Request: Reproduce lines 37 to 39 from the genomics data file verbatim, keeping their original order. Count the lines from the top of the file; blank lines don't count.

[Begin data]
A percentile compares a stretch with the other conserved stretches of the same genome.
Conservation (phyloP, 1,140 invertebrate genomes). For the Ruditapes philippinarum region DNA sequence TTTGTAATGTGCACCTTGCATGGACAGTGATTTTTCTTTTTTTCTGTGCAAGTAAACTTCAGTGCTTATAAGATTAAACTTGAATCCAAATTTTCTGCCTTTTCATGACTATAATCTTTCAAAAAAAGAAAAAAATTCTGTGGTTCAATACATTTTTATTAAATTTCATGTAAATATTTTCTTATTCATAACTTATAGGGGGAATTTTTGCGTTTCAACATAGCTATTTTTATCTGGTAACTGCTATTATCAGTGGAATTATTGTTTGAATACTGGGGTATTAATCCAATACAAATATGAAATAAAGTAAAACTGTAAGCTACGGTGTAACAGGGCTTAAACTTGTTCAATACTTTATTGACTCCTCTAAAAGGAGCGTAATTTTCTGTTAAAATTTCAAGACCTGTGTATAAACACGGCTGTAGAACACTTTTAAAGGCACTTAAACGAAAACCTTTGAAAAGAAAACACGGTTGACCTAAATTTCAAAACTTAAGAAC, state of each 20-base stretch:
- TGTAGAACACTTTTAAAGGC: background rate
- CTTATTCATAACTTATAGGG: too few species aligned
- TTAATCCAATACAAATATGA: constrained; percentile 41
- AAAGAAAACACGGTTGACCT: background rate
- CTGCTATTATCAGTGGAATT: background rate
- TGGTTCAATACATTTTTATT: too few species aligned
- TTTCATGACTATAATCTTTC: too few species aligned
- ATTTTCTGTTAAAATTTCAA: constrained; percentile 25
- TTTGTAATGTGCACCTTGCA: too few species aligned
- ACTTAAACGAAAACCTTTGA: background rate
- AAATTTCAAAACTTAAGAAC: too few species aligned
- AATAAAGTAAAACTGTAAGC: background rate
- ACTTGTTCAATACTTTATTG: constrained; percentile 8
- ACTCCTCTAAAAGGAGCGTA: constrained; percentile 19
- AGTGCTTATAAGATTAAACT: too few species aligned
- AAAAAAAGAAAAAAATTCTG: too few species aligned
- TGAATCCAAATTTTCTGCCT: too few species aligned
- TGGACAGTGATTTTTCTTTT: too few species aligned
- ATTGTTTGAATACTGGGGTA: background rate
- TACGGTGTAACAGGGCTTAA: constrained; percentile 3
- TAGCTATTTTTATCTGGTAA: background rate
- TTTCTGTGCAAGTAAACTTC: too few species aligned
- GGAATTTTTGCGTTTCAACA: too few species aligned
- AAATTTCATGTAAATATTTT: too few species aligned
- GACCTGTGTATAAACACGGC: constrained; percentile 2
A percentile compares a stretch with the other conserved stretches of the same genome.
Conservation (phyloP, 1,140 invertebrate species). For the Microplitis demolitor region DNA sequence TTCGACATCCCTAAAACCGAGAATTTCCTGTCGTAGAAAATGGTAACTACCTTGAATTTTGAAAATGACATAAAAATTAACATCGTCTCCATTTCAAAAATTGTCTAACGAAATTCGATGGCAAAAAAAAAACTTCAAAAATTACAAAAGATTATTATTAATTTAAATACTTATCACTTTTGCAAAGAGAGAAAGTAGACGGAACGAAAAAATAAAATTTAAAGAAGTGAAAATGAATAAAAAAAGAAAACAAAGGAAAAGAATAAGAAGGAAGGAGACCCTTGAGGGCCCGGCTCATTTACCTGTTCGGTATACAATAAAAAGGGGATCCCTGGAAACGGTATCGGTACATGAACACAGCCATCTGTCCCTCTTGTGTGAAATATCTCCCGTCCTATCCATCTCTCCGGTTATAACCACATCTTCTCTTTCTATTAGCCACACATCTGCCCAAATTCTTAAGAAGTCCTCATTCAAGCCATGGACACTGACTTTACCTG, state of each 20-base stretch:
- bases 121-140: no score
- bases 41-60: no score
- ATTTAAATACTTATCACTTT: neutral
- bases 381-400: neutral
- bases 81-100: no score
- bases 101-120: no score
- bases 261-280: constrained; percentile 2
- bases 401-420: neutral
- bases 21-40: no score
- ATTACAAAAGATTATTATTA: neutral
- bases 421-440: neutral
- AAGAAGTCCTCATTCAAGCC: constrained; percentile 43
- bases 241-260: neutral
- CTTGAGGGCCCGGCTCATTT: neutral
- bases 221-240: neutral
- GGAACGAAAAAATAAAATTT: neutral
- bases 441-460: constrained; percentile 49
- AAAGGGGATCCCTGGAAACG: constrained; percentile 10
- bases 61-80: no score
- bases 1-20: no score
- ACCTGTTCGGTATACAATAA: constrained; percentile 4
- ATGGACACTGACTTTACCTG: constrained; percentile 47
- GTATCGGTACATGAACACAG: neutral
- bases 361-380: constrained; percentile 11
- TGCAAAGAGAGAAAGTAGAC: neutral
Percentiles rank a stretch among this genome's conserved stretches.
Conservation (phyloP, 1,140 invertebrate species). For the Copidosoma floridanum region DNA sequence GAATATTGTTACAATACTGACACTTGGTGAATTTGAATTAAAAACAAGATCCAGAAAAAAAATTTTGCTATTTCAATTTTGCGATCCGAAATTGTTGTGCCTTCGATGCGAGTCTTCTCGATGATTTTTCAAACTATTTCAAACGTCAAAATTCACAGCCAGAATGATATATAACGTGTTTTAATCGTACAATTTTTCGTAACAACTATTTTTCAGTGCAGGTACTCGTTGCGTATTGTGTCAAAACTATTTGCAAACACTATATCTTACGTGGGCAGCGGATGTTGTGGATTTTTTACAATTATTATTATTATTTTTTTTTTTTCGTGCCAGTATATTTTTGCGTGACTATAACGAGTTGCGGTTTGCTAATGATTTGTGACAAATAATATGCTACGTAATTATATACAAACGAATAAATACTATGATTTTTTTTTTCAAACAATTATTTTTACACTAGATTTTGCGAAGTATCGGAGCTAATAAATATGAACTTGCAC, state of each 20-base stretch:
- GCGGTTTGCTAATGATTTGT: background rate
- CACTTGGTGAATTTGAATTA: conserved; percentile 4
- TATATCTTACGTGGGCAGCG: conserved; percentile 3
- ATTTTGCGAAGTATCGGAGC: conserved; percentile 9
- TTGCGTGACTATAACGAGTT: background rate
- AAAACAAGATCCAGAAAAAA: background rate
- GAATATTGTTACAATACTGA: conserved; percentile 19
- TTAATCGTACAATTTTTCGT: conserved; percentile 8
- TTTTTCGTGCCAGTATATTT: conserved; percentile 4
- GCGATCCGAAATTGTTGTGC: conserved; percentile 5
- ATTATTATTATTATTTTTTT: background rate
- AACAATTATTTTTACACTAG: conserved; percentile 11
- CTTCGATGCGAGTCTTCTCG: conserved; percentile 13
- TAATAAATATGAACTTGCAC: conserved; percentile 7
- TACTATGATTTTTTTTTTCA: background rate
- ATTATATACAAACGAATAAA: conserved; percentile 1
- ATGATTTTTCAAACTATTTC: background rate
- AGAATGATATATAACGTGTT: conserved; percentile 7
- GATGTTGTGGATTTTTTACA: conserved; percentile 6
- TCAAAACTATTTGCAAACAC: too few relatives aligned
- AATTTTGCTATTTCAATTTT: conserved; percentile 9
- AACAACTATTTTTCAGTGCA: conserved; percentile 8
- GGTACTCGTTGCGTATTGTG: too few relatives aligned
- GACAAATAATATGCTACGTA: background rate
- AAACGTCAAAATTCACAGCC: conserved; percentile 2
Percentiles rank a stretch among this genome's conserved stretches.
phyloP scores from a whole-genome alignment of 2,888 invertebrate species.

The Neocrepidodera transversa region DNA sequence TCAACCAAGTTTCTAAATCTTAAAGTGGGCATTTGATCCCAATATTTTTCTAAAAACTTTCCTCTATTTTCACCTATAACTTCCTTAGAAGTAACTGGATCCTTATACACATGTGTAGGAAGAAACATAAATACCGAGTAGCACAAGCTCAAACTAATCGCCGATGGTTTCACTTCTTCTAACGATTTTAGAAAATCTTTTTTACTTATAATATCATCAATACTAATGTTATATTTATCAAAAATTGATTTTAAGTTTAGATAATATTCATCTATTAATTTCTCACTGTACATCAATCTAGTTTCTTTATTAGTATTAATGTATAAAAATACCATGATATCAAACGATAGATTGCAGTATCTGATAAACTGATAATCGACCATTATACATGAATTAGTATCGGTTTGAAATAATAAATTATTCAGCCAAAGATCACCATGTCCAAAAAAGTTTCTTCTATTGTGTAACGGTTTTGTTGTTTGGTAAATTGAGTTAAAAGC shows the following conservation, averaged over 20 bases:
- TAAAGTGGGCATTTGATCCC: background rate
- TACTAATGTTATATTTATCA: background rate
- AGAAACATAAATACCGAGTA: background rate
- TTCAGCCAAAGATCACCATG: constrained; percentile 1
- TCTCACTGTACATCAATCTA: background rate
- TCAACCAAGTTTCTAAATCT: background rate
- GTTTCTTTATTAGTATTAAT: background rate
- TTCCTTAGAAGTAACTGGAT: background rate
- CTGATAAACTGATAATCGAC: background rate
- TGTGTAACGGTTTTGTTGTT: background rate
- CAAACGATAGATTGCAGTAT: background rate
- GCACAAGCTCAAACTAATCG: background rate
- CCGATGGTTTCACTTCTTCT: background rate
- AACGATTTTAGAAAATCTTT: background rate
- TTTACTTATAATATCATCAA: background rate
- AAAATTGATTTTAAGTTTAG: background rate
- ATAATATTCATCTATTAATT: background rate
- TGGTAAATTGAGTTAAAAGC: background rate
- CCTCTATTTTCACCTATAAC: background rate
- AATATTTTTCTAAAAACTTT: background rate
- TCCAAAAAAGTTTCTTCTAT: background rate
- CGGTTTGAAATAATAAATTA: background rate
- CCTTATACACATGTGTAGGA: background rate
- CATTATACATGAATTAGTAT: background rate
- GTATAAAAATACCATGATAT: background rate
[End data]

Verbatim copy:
- bases 401-420: neutral
- bases 21-40: no score
- ATTACAAAAGATTATTATTA: neutral